BY DAWN COLLINSON, LIVERPOOL ECHO
FORTY years ago John Dillon struck a new and vibrant chord for Merseyside writing with his strong, emotive piece, Wearing Colours.
Later this week Liverpool theatregoers have a chance to see if that power is retained.
In its final performance before a three-date run at the Unity starting Thursday, Vauxy Theatre company took Dillons latest play, Some People, into the heartland of community theatre in Netherley.
It was a bold step even for a company which have never been afraid to take chances and, in the main it worked.
Some People is a honest and unflinching tale told with a darkly comic voice and, if it lacked anything, it was a larger audience.
Set against the backdrop of Liverpools 800th birthday bash and elevation to European Capital of Culture, the play brings international celebrations down to the personal - down into the lives of three homeless, dysfunctional characters who have little in common apart from their alcohol and pharmaceutical- fuelled conversations and the lack of a roof over their heads.
They meet on a park bench and, as the firework display lights up the sky, their conversations reveal the darkness of their situation.
Intellectual down and out Danny, through his love of poetry, tries to communicate with Frazer, a spiteful, intolerant bigot, a graduate of the school which teaches that when making a point, the fist is mightier than the word.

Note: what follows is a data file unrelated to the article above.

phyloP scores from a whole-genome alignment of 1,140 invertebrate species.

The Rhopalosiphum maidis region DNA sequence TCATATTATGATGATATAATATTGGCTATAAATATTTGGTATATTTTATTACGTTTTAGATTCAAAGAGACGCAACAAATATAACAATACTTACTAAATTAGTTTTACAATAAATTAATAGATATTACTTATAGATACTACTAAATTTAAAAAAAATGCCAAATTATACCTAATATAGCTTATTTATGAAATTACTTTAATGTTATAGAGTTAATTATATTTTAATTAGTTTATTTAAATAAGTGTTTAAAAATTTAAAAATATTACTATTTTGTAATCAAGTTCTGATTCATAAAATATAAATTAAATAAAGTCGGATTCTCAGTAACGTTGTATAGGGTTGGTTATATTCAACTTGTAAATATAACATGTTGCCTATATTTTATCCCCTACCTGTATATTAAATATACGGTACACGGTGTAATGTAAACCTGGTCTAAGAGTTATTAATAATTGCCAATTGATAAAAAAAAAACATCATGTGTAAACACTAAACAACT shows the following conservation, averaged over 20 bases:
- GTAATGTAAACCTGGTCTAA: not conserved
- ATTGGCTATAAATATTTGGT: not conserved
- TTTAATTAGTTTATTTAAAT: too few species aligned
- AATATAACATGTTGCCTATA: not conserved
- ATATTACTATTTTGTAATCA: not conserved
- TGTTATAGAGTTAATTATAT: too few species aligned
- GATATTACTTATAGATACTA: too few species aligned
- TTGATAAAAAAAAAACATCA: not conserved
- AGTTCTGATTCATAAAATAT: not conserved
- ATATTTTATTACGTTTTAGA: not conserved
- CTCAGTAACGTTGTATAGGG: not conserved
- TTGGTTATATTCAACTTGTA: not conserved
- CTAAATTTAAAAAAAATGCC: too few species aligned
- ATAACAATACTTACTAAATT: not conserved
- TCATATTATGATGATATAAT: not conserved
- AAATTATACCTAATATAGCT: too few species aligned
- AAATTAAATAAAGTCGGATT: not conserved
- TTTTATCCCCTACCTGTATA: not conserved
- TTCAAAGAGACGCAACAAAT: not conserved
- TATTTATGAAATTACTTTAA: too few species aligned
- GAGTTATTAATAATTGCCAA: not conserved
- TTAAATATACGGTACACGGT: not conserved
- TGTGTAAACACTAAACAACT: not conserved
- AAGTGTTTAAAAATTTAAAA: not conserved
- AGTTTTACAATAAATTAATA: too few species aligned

Then there is Marie, a seasoned purveyor of sexual services whose lost and shattered dreams and heroin addiction have driven her down to where her only hope of comfort is to befriend Danny and Frazer.
Michael Christopher is superb as the eloquent Danny. He breathes a love for poetry with an alcohol-laced breath you can almost smell.
If Dave Williamson is less convincing it is because Frazer is a character who shuns warmth and familiarity.
The cast is completed with Laura Holden who fills Marias lost life with a tangible and utterly convincing hopelessness.
Dillon has a rare talent. He gives his characters three distinct and totally different voices; three people from different worlds bound together by societys indifference. Their tales are not for the easily offended and the telling is not suitable for minors but they are engrossing tales told superbly well with a dark, compelling humour.
T H E A T R E
15 April 2008